Pescatarian Wild Halibut Tortilla Soup

Wild Halibut Tortila Soup

One of my favorite fairy tales is titled Stone Soup. In this classic European story, a group of hungry, traveling strangers used their charm and good wit to convince an entire community of people to share bits of what they had available in their kitchens to create a meal that satisfied and fed them all. There are many versions of this story, but this is the one that I remember.

Perhaps this is the reason that soup (including stews, chowders and broths) is one of my favorite ways to explore the food of a particular culture or part of the world. A large pot loaded with local, available ingredients and left to simmer on the stove really speaks to what a group of people find important and nourishing.

It is thought that the origins of chicken tortilla soup stems from Mexico City, Mexico. A lively and rambunctious part of the world that has brought forth some of the tastiest food around. A combination of simple fragrant vegetables, herbs and spices along with a la carte toppings My pescatarian version pays tribute to the classic soup, with a nod to Baja.

The foundation of this soup is halibut bone broth. A lightly flavored broth made from the collar of wild halibut, the part that runs from the clavicle to just beneath the gills. Collars are chunky and come with bones, skin and meat that is tender, flavorful and easily separates.

Cooking with fish bones and parts is one of my favorite things. Beyond collars, I enjoy exploring other interesting cuts like wings, heads, cheeks, and the skeleton. My fishmonger offers fish bones on a daily basis since they also butcher and prepare fish of all types. The most common variety that I find are halibut, salmon, baqueta (grouper) and salmon skin and range from $2.00 to $3.00 per pound.

Cooking with fish bones and parts is one of my favorite things. Beyond collars, I enjoy exploring other interesting cuts like wings, heads, cheeks, and the skeleton. My fishmonger offers fish bones on a daily basis since they also butcher and prepare fish of all types. The most common variety that I find are halibut, salmon, baqueta (grouper) and salmon skin and range from $2.00 to $3.00 per pound.

This halibut tortilla soup thickened with tortilla chips, whereas some versions of this soup are made with a base of black beans, that thicken the soup naturally.

Halibut Bones
Halibut Fish Collar and Shoulder

You can prepare the bone broth a day or two in advance and it keeps will in the fridge. This will help cut down on overall prep time and allow you get this meal on the table in under 30 minutes – once the broth is done the dish comes together easily. Have fun with this and host a family soup “bar” night and offer up as many optional ingredients as you’d like.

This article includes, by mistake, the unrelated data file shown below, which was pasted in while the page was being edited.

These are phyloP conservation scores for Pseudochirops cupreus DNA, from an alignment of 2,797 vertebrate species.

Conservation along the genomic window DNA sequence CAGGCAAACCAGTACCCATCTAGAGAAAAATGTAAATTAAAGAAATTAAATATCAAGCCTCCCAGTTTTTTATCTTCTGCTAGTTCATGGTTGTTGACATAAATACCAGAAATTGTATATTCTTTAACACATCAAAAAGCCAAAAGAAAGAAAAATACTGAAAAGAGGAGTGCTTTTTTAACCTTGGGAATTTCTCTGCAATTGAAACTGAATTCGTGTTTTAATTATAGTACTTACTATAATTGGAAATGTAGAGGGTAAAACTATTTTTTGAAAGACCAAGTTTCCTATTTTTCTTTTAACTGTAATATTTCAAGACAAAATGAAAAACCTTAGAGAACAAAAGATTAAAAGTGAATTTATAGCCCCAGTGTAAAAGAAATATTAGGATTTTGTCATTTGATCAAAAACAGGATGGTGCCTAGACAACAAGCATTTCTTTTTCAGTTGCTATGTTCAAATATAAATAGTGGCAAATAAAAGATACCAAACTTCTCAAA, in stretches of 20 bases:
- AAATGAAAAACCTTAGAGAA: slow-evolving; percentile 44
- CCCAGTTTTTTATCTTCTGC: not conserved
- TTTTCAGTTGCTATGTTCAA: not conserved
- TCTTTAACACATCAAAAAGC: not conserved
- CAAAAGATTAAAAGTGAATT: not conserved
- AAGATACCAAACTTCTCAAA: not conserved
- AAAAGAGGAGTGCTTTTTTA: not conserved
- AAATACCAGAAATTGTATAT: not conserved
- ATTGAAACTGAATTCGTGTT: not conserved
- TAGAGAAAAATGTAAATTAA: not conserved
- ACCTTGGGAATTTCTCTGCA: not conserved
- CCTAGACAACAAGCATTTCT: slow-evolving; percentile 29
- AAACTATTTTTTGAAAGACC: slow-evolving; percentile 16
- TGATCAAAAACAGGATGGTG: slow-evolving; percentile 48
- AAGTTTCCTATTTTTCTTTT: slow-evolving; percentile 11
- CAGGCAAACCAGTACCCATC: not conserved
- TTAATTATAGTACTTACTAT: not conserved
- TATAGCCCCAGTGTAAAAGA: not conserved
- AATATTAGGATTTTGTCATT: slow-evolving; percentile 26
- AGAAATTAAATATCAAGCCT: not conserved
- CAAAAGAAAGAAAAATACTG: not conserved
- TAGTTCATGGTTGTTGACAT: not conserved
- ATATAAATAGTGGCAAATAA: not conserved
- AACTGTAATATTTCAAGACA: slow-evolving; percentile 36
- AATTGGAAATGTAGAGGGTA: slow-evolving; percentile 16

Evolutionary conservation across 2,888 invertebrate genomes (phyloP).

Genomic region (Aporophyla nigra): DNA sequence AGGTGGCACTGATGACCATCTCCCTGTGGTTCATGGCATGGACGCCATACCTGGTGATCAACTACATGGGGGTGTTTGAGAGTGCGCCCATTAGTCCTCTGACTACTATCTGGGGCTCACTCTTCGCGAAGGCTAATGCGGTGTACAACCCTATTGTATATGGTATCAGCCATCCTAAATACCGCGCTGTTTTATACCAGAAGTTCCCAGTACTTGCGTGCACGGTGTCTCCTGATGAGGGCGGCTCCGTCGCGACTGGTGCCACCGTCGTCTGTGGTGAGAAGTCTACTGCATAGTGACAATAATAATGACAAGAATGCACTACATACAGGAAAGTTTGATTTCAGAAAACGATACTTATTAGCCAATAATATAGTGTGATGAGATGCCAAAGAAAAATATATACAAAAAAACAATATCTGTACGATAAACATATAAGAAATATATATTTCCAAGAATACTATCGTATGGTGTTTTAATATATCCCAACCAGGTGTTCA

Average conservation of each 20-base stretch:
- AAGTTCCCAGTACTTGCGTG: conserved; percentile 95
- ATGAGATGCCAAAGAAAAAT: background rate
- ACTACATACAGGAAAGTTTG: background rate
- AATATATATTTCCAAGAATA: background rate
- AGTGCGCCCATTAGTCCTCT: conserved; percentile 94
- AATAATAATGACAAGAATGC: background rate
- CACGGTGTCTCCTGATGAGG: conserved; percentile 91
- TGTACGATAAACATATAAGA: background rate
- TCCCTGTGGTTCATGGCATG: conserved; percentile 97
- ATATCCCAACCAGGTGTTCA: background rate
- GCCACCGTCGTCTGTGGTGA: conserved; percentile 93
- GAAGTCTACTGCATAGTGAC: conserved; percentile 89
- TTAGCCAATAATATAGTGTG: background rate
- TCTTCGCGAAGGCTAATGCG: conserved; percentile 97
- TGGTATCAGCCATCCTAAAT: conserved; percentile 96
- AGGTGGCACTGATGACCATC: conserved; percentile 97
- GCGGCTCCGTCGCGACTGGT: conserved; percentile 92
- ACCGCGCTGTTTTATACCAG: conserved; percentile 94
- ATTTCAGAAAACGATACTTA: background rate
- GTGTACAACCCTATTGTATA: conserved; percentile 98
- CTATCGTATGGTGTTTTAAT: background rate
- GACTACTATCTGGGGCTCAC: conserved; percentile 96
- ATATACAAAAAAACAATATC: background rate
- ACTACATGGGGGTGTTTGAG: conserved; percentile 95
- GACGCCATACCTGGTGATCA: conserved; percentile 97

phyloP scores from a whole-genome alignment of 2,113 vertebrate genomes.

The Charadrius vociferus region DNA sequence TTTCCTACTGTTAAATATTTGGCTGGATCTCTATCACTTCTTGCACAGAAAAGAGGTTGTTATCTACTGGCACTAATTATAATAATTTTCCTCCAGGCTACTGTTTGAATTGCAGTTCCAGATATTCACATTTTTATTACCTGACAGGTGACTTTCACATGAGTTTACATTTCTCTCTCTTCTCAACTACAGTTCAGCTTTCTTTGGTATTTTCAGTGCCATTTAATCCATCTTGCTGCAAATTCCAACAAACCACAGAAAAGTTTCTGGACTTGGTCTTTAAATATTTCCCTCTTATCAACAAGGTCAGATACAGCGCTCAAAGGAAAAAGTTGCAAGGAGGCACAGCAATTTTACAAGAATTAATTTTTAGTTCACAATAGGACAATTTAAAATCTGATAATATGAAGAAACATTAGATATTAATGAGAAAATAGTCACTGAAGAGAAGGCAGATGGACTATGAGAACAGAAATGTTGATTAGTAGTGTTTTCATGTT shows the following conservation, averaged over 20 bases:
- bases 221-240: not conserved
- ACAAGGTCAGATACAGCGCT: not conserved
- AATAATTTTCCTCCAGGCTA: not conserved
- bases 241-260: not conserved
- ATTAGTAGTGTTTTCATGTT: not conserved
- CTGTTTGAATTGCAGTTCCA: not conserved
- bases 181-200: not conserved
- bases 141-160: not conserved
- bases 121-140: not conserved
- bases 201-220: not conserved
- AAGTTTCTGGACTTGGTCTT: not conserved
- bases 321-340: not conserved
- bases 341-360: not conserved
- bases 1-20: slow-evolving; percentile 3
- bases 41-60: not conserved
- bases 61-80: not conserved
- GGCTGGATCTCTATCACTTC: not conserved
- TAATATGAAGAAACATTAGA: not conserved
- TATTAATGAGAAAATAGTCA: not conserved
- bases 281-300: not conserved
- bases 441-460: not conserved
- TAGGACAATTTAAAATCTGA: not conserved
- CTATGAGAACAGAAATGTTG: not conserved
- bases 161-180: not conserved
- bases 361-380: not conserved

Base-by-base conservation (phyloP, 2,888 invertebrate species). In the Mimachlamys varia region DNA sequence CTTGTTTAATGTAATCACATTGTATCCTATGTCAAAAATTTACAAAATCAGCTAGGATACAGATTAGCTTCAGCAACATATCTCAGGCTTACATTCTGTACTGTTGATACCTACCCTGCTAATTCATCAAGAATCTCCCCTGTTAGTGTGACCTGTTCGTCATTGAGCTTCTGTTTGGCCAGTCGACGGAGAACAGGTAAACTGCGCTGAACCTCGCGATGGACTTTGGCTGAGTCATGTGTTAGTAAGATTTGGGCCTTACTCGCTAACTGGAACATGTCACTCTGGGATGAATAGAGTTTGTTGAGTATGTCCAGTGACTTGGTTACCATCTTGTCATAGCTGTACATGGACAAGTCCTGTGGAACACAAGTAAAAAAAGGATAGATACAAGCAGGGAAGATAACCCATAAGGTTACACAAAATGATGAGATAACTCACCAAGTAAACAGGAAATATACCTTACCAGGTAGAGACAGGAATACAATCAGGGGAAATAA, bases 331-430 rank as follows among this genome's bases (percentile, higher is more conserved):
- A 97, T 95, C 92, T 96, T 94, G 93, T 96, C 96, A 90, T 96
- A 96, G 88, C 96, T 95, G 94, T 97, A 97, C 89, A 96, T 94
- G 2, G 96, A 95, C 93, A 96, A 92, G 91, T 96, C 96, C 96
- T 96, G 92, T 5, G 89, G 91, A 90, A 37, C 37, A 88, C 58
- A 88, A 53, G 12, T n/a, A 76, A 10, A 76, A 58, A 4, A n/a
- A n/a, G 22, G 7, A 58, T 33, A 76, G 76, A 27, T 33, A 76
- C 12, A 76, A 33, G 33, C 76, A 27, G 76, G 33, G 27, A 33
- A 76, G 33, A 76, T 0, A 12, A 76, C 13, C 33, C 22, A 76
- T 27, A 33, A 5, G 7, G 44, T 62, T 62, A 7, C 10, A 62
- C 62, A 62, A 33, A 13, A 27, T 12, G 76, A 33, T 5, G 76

In a pinch you can use store bought seafood bone broth or stock in place of homemade bone broth.

Ingredients

Serves 4-6

2 tablespoons avocado oil, or your favorite vegetable oil

1 medium white onion, peeled and chopped

2 cloves of garlic, peeled and minced

1 tablespoon Mexican oregano

1 tablespoon chili powder

2 teaspoons cumin powder

1 teaspoon paprika

2 quarts or 8 cups of halibut bone broth

1 epazote leaf

3 tablespoons tomato paste

1 serrano pepper, cut into two

½ cup tortilla chips, crushed

Sea salt and black pepper to taste

½ cup fresh cilantro leaves, chopped

½ bunch fresh cilantro, or ½ cup chopped

1 cup roasted corn or 3 corn cobs cut into three pieces

1 cup cooked halibut meat

Optional toppings: shredded cabbage, avocado slices, Mexican cheese blend, black beans, lime wedges, sour cream, tortilla chips

Directions

In a soup pot or Dutch oven add the oil over medium heat and add the onion and garlic and cook until fragrant. Add the oregano, chili powder, cumin and paprika and cook for 2 minutes, stirring to prevent the spices from burning.

Pour in the halibut bone broth and add the epazote leaf, tomato paste, serrano pepper and crushed tortilla chips, stir to combine, cover with a lid and cook for 5 minutes. Taste for seasoning and add sea salt and black pepper as needed.

Turn up the heat and add the fresh cilantro, corn and cooked halibut meat. Stir to combine, cover and cook for 5 minutes. Turn of the heat and allow the pot to rest for 5-10 minutes, give the flavors time to meld. Taste for seasoning and serve in bowls with the optional topping.

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Hello!!

I’m Stephanie Harris-Uyidi, affectionately known as The Posh Pescatarian. I’m a sustainable seafood enthusiast and love sharing recipes, education, and tips for making incredible pescatarian meals. I am an industry expert and an authoritative voice on the pescatarian lifestyle. When I’m not working on new recipes in my lab (AKA: my kitchen!) I enjoy traveling and learning about people, places and culture through food, ingredients, and cooking techniques. I share some of my experiences on my TV show Appetite for Adventure!

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